Working Relationships : A Middle Flies, Middle Bees, And Victims

1919 Words Nov 25th, 2016 8 Pages
Working Relationships
It is estimated that fifty-eight percent of workplace aggressors are females and they usually prey on other females a majority of the time (Crothers et al., 2009, p. 101-102). Women have a fear of being rejected by their colleagues so they go out of their way to avoid disagreements or conflicts resulting in surface relationships where they cannot be their genuine selves (Crothers et al., 2009, p. 104). The actors of aggression can be classified into three categories: queen bees, middle bees, and victims. A queen bee is described as a female that is always protecting her status in her interactions with other females, allowing her to be able to be the first to attack should a threat be recognized (Culver, 2007, p. 164). A middle bee is described as a female that is subtle in how she relays her feelings. Most of the time she is caught between wanting to be the aggressor and wanting to be a passive participant (Culver, 2007, p. 164). The victim is a female that wants to build a relationship that will help and not hurt her, but she does not have the confidence and becomes an easy target for the others (Culver, 2007, p. 164). The victim will also turn on her status peers if it will help improve her position with members of a higher status, thus the aggressive behaviors have a trickle down and cyclical effect (Mavin, 2008, p. S82).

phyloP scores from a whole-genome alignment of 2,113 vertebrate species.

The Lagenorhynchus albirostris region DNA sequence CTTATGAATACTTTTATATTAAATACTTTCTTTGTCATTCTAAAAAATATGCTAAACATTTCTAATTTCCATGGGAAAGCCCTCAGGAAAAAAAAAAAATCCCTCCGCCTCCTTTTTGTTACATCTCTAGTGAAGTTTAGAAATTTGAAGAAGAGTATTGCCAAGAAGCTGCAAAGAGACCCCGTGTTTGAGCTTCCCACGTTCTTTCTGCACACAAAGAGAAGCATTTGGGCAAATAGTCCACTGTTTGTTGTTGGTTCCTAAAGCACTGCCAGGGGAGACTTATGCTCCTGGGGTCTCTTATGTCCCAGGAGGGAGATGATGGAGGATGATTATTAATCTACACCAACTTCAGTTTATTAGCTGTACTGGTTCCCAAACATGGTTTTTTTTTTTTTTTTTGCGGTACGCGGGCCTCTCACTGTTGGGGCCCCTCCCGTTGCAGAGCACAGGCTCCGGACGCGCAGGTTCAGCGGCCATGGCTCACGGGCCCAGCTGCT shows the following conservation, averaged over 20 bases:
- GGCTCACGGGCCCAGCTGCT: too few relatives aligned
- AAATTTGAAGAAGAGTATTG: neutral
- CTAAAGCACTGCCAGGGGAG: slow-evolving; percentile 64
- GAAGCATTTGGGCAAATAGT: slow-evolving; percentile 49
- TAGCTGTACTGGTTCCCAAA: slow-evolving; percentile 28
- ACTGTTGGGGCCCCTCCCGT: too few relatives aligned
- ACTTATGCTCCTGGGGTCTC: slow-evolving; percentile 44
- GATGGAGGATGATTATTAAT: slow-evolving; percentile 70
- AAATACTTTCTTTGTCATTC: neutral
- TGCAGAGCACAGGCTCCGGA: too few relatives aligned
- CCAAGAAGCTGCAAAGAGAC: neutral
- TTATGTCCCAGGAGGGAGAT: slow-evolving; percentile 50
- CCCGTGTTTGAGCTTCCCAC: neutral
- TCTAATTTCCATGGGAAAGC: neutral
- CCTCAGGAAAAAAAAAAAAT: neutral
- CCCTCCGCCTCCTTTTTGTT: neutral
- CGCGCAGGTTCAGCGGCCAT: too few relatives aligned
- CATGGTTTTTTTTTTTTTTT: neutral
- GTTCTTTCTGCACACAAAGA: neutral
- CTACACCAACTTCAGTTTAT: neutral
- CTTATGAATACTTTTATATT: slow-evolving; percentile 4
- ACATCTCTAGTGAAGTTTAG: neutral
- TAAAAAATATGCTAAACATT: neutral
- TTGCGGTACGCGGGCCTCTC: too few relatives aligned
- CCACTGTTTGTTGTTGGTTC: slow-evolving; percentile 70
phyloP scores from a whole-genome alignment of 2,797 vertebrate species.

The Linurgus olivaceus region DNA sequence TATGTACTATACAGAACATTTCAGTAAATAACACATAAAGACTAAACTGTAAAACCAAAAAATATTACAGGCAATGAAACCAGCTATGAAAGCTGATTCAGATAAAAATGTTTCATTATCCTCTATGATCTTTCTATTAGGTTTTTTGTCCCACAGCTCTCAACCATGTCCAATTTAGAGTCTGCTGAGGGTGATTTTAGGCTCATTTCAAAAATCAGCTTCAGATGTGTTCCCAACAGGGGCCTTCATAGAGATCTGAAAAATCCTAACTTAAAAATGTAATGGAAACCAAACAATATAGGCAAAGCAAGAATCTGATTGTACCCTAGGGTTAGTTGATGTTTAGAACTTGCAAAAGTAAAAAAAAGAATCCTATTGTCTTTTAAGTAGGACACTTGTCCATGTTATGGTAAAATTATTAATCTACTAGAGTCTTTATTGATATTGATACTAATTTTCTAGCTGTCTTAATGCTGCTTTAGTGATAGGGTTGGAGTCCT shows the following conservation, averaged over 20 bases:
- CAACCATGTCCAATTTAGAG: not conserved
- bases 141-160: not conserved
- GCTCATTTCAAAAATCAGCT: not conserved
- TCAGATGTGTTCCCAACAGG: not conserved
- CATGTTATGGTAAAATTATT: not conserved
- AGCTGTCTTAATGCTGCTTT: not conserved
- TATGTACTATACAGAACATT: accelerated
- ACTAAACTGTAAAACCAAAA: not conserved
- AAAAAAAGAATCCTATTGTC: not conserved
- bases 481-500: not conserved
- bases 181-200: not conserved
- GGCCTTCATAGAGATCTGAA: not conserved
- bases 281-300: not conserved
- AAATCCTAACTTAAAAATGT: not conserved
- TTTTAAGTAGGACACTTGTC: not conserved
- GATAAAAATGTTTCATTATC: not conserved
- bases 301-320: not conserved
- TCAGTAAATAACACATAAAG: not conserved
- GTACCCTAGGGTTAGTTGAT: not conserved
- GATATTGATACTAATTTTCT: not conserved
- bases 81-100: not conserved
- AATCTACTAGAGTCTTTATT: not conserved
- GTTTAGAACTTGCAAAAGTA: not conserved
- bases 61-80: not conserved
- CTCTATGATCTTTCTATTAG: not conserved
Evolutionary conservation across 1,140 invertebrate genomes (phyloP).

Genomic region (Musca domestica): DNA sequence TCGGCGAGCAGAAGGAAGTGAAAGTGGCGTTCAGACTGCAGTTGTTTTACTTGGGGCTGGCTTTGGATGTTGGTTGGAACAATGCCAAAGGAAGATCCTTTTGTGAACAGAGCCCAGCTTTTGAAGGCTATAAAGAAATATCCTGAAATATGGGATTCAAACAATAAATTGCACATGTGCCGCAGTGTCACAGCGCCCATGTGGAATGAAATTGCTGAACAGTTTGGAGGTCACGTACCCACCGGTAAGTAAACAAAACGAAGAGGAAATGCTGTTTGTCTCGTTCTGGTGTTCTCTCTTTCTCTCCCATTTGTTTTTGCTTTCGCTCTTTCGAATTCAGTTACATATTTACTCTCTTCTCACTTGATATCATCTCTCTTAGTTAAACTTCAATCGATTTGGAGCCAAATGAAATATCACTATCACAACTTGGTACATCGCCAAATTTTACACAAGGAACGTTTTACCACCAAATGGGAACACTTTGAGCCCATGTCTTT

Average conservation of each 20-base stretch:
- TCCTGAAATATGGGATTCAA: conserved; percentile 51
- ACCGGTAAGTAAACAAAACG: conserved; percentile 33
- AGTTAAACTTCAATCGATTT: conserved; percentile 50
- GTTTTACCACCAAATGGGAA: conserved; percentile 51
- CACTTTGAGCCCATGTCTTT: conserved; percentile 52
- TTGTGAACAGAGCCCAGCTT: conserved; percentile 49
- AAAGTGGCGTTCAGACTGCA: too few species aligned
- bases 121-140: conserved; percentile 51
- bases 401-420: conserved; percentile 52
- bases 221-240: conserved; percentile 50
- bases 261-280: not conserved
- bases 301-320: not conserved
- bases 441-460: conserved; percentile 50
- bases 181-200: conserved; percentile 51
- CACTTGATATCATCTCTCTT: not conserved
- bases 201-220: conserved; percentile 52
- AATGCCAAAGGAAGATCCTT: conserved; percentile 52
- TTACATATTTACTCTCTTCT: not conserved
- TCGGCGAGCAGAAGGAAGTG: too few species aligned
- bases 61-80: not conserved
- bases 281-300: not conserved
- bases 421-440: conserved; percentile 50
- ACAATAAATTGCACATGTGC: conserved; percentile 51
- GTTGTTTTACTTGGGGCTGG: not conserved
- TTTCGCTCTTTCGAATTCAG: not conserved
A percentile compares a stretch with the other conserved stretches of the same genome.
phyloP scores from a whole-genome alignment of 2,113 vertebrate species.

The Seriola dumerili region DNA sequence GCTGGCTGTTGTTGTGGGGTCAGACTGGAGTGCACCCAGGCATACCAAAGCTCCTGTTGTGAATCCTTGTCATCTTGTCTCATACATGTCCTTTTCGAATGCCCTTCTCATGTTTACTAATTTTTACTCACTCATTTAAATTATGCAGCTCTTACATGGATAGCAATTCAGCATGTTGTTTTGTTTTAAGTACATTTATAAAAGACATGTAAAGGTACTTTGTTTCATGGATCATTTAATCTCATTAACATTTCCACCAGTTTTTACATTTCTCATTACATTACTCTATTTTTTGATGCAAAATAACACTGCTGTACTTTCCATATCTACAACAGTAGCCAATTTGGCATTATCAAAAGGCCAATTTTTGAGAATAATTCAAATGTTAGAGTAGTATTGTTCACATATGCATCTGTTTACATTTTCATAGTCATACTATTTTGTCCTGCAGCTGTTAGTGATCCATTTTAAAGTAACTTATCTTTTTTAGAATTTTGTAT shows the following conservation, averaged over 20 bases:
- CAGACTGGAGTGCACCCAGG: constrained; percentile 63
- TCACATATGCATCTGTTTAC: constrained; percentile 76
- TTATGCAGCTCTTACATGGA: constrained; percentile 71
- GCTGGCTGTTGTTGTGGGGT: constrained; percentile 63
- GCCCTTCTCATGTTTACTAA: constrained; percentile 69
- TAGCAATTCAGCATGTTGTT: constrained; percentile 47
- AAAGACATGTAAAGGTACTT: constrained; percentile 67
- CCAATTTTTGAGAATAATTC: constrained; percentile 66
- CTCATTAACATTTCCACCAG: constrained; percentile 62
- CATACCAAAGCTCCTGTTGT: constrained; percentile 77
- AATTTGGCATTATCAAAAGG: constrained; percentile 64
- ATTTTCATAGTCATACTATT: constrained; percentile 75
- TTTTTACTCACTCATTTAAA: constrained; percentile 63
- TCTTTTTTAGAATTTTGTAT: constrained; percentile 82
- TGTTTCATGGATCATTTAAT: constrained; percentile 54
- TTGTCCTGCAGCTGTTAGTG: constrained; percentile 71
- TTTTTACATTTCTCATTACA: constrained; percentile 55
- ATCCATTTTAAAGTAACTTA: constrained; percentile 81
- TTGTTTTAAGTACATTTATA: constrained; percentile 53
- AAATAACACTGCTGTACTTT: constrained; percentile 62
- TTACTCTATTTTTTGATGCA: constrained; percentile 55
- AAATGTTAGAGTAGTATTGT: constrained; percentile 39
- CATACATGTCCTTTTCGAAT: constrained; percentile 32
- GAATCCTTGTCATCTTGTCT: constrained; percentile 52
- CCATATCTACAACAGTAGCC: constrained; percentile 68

Vecchio (2000) defines employee jealousy as a series of emotions, behaviors and thoughts that come about from the loss of…

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